X
Scott Bobb
July 30, 2014 8:16 PM
Israel's air and ground assault against Hamas-led fighters in Gaza has forced many Palestinians to flee their homes, seeking safety. But safe places are hard to find, as VOA’s Scott Bobb reports from Jabaliya.
Video

Video Gazans in Shelled School Sought Shelter

Israel's air and ground assault against Hamas-led fighters in Gaza has forced many Palestinians to flee their homes, seeking safety. But safe places are hard to find, as VOA’s Scott Bobb reports from Jabaliya.
Video

Video Rapid Spread of Ebola in West Africa Prompts Global Alert

Across West Africa, health officials are struggling to keep up with what the World Health Organization describes as the worst ebola outbreak on record. The virus has killed hundreds of people this year. U.S. President Barack Obama and other world leaders are watching the developments closely as they weigh what actions, if any, are needed to help contain the disease.
Video

Video Michelle Obama: Young Africans Need to Embrace Women's Rights

U.S. first lady Michelle Obama urged some of Africa's best and brightest to advocate for women's rights in their home countries. As VOA's Pam Dockins explains, Obama spoke to some 500 participants of the Young African Leaders Initiative, a six-week U.S.-based training and development program.
Video

Video Immigrant Influx on Texas Border Heats Up Political Debate

Immigrants from Central America continue to cross the U.S.-Mexico border in south Texas, seeking asylum in the United States, as officials grapple with ways to deal with the problem and provide shelter for thousands of minors among the illegal border crossers. As VOA's Greg Flakus reports from Houston, the issue is complicated by internal U.S. politics and U.S. relations with the troubled nations that immigrants are fleeing.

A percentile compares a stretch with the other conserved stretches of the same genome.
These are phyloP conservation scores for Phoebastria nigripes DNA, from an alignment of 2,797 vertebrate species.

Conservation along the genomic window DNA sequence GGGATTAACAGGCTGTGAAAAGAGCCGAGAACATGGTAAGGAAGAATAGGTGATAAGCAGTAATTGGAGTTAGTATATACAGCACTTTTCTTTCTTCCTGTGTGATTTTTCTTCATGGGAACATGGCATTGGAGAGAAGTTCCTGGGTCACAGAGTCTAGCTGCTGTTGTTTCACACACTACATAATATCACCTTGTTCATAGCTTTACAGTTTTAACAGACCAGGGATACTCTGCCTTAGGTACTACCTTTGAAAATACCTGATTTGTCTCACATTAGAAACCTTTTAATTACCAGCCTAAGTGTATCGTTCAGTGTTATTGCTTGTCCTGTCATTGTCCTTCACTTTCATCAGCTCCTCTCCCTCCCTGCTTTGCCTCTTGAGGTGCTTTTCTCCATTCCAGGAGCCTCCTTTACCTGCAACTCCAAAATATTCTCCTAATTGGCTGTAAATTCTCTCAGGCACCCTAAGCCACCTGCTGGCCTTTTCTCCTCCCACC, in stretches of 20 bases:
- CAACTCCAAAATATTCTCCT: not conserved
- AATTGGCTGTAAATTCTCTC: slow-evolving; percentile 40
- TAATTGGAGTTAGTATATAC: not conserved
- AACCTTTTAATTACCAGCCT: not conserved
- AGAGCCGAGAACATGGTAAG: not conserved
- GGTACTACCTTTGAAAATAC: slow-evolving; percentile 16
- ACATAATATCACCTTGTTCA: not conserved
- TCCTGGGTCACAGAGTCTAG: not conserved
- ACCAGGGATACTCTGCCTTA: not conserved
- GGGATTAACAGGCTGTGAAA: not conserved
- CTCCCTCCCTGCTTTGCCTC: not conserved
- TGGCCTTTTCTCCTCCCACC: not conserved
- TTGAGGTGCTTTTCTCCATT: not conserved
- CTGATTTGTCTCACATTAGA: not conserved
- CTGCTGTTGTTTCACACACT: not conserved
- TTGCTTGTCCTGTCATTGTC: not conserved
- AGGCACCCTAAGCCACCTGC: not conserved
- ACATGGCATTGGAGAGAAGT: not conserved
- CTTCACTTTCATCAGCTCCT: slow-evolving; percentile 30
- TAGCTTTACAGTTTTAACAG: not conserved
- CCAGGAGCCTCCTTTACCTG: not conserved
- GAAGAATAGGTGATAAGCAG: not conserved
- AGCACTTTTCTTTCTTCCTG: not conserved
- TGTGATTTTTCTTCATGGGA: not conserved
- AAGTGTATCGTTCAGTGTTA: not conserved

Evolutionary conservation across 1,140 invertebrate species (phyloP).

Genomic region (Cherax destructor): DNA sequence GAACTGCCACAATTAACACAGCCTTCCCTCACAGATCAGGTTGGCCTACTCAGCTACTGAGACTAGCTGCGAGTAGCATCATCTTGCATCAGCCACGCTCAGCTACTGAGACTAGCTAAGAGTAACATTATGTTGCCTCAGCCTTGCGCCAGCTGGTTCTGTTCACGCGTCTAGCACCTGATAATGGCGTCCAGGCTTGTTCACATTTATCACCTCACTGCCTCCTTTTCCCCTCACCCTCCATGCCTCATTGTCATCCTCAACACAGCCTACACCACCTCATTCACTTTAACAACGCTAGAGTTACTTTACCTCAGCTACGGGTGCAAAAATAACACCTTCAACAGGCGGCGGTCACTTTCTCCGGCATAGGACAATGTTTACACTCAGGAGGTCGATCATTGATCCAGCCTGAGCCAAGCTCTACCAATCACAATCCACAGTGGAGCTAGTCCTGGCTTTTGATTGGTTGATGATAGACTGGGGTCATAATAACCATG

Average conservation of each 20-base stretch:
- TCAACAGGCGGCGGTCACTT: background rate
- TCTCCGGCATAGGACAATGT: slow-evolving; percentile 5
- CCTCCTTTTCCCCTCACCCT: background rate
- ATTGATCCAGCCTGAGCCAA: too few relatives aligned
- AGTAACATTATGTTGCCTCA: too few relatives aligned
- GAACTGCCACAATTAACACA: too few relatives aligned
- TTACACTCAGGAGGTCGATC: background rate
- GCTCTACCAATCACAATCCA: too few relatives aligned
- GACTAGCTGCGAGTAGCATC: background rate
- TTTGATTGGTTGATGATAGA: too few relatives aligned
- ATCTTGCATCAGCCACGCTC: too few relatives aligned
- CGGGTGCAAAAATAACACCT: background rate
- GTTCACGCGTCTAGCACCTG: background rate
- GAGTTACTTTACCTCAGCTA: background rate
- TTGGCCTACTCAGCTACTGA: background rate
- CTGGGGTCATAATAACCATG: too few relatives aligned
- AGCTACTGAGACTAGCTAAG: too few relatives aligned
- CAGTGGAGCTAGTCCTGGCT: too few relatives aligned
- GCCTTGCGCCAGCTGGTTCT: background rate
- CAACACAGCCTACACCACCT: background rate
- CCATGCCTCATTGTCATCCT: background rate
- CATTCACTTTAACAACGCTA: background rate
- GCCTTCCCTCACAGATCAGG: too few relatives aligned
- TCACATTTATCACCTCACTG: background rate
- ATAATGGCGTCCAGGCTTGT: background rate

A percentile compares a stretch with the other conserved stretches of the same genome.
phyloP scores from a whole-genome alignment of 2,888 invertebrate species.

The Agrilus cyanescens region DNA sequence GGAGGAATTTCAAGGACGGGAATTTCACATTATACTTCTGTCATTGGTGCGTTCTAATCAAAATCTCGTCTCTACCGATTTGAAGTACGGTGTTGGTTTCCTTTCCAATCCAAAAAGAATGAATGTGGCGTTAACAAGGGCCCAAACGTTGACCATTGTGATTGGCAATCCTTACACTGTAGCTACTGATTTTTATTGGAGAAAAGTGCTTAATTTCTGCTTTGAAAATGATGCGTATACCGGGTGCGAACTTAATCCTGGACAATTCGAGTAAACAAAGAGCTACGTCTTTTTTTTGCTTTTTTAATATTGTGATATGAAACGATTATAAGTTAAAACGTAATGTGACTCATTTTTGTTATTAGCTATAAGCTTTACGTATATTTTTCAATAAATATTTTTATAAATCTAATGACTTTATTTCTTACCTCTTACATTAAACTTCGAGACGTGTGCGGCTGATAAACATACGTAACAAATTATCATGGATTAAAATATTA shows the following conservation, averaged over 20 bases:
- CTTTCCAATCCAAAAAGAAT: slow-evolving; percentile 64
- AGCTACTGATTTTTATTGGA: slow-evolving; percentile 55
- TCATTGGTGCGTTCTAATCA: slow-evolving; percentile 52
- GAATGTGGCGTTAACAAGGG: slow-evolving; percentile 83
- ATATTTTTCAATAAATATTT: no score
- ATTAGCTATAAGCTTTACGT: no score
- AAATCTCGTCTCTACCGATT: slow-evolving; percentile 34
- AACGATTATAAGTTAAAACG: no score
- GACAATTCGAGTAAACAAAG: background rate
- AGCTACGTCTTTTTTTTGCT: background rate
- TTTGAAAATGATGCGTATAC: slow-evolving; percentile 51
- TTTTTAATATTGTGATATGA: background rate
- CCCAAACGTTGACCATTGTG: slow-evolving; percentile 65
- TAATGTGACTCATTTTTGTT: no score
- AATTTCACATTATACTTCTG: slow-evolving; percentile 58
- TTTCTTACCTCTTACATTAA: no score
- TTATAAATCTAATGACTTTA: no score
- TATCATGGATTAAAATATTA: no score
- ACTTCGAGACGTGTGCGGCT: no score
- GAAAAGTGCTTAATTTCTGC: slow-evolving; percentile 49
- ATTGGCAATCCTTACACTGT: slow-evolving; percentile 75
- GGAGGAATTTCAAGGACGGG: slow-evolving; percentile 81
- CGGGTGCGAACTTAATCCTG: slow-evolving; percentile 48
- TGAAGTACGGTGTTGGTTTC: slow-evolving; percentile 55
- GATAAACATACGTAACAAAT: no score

Video

Video Study: Latino Students Most Segregated in California

Even though legal school segregation ended in the United States 60 years ago, one study finds segregation still occurs in the U.S. based on income and race. The University of California Los Angeles Civil Rights Project finds that students in California are more segregated by race than ever before, especially Latinos. Elizabeth Lee reports for VOA from Los Angeles.
Video

Video Vietnamese Staging Chinese Product Boycott After Oil Rig Spat

China recently pulled an oil rig from an area of the disputed South China Sea that Vietnam also claims. Despite the action, the incident has had a lingering effect on consumers in Vietnam. VOA's Reasey Poch reports from Hanoi on an effort to boycott Chinese products.
Video

Video A Summer Camp for All the World

VIDEO: During workshops and social gatherings, the Global Youth Village summer camp encourages young people to cooperate and embrace their differences, while learning to communicate with people from other countries. VOA's Deborah Block has more.
Video

Video From Cantankerous Warlock to Incorruptible Priest, 'Harry Potter' Actor Embraces Diverse Roles

He’s perhaps best known as Mad Eye Moody, the whimsical wizard in the Harry Potter franchise. But character actor Brendan Gleeson's resume includes dozens of films, and he embraces all the characters he inhabits with equal passion. In an interview with VOA’s Penelope Poulou, Gleeson discussed his new drama "Calvary" and his secret to success.

AppleAndroid